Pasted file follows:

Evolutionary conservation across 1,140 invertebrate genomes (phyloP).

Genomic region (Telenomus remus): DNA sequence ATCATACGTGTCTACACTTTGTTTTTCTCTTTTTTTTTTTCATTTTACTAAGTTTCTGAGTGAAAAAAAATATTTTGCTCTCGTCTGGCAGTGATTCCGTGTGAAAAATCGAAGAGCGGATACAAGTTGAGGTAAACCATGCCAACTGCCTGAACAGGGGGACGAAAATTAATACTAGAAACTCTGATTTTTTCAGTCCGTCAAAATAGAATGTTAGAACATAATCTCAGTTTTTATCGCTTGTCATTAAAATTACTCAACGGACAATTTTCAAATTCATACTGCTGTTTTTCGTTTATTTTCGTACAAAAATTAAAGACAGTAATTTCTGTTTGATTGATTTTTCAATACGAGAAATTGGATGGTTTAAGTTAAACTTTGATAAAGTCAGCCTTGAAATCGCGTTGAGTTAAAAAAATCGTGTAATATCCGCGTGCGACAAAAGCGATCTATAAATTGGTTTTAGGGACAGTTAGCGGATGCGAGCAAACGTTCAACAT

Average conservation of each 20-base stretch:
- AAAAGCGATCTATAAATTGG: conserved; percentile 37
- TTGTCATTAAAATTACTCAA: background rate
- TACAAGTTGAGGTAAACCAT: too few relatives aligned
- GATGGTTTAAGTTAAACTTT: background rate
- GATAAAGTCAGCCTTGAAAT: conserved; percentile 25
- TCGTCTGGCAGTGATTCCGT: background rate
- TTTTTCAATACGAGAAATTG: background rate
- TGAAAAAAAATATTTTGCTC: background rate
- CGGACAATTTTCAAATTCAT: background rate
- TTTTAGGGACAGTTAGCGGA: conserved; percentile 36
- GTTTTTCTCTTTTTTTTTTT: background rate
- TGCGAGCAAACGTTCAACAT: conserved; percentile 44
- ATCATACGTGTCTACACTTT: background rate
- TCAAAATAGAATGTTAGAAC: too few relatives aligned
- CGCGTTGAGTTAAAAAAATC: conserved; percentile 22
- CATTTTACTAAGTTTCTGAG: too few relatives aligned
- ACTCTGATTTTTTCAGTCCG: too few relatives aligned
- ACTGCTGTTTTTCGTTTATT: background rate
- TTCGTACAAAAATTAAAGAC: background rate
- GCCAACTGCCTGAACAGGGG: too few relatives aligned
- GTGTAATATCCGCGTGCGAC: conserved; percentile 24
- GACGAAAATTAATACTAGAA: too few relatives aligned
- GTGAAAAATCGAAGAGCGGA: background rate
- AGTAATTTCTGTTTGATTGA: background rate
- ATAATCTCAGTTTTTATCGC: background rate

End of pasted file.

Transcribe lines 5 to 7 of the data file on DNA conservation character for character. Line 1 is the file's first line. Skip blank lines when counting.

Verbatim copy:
- TTGTCATTAAAATTACTCAA: background rate
- TACAAGTTGAGGTAAACCAT: too few relatives aligned
- GATGGTTTAAGTTAAACTTT: background rate